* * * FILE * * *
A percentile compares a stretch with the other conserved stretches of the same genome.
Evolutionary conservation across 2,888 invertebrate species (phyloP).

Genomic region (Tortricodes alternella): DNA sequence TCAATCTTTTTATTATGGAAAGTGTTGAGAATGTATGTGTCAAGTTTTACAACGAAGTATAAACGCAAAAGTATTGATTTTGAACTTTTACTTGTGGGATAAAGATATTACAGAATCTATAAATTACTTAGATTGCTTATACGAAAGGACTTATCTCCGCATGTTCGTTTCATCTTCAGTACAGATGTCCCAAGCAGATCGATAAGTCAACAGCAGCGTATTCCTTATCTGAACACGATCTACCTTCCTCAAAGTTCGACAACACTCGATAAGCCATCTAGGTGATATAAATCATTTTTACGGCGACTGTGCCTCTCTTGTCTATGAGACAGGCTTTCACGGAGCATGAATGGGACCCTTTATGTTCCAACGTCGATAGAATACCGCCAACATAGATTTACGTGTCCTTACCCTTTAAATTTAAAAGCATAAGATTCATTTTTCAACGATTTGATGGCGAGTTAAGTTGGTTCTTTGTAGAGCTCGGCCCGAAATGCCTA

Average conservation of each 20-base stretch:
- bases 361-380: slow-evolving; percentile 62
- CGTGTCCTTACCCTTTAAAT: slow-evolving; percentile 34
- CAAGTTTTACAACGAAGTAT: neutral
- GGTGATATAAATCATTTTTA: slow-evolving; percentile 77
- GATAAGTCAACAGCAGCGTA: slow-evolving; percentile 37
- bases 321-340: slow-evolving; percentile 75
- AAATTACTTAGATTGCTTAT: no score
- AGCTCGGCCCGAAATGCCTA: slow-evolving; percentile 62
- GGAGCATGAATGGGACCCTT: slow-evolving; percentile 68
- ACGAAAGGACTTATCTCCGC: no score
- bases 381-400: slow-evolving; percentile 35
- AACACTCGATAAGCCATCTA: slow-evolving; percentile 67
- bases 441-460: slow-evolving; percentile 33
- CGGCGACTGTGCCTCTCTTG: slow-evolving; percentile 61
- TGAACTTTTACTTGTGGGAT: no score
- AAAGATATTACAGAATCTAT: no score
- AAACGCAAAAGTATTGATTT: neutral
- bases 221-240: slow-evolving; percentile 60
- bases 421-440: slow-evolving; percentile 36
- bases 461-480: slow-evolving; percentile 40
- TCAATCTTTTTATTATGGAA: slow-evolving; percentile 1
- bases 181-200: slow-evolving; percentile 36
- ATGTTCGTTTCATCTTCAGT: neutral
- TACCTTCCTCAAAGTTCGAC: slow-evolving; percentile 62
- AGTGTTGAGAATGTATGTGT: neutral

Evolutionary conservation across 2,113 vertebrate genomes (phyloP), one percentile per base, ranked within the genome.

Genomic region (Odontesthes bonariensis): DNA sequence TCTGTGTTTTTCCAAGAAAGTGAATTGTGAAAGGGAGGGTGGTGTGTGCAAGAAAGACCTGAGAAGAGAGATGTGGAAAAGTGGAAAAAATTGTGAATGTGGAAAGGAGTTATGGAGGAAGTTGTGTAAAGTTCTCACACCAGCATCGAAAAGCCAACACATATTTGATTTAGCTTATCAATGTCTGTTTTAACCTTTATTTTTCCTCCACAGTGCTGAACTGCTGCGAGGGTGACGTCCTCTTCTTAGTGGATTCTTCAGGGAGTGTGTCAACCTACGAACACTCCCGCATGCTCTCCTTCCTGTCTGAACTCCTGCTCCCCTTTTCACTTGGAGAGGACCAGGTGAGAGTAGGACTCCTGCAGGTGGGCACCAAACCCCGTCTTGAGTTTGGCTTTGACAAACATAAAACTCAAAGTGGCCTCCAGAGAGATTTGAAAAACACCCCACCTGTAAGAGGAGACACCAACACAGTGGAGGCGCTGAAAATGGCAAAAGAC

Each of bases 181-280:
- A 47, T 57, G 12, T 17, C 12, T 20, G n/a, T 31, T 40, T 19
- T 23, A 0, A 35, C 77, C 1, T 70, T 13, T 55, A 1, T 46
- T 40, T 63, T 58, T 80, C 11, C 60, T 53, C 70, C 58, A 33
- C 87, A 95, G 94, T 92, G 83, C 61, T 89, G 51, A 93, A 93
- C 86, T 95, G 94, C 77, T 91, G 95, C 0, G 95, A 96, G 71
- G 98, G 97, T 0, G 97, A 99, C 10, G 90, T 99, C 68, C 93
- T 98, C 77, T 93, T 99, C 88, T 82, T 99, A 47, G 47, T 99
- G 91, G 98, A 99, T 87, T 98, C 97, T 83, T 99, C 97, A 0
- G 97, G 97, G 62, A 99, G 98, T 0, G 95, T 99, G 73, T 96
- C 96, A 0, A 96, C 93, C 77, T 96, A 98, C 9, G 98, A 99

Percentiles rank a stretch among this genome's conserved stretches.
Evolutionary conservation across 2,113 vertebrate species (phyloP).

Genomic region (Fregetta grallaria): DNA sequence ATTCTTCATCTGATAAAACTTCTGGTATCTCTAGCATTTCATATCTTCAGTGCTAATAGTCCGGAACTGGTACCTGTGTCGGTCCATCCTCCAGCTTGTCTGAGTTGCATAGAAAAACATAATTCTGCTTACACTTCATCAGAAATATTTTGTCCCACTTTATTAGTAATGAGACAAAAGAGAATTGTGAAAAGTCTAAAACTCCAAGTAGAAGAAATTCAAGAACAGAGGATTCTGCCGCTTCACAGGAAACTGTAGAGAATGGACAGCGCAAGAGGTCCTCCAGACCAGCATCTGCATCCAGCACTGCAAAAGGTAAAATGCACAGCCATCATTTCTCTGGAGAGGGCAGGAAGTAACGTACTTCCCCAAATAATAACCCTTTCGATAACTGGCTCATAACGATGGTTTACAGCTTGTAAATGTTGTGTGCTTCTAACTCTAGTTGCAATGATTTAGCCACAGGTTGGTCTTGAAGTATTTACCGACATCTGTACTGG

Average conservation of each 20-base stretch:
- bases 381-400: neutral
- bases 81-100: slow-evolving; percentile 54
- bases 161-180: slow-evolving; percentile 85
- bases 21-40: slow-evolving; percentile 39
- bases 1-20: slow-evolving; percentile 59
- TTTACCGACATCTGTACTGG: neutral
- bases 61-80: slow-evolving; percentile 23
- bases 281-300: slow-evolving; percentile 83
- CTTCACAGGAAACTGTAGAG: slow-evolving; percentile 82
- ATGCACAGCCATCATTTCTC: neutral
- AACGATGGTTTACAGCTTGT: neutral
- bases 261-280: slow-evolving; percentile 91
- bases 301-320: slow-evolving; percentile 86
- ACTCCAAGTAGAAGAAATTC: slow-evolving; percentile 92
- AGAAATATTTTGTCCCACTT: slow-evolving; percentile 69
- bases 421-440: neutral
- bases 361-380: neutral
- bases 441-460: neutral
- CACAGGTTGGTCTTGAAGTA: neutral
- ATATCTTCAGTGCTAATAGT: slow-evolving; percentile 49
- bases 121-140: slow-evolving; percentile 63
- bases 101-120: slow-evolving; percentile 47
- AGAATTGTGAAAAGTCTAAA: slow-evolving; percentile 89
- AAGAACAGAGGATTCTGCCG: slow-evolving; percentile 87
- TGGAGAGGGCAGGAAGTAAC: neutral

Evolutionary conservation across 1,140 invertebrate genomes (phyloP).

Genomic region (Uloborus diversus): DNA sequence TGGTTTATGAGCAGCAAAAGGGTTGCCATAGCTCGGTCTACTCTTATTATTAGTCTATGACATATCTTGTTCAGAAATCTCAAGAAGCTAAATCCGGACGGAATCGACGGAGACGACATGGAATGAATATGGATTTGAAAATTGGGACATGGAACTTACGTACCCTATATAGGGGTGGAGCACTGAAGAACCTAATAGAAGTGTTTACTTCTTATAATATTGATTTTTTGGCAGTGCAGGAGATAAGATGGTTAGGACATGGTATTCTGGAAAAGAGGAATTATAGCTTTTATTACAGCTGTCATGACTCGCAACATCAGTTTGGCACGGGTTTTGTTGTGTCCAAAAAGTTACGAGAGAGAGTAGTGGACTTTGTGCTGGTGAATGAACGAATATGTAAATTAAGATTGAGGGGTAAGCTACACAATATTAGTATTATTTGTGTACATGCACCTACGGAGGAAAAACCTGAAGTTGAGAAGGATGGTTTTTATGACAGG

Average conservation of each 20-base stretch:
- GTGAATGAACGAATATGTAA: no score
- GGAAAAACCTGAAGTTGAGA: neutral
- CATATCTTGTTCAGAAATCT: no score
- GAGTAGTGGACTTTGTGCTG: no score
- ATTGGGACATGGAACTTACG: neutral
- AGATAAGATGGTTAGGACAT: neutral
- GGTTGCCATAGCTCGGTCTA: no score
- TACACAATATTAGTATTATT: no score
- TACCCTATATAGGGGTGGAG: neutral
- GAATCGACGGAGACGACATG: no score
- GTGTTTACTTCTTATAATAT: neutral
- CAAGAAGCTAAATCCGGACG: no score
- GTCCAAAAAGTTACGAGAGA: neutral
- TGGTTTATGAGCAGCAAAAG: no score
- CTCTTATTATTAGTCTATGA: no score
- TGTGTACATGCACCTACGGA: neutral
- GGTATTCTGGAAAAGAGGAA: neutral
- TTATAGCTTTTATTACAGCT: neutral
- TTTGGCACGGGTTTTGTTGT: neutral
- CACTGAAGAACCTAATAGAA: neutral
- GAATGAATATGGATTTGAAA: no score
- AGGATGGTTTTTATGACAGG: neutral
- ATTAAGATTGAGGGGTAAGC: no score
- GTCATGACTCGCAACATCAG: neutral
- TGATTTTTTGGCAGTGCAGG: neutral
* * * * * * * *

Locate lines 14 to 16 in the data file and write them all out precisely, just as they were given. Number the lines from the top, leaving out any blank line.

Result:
- ACGAAAGGACTTATCTCCGC: no score
- bases 381-400: slow-evolving; percentile 35
- AACACTCGATAAGCCATCTA: slow-evolving; percentile 67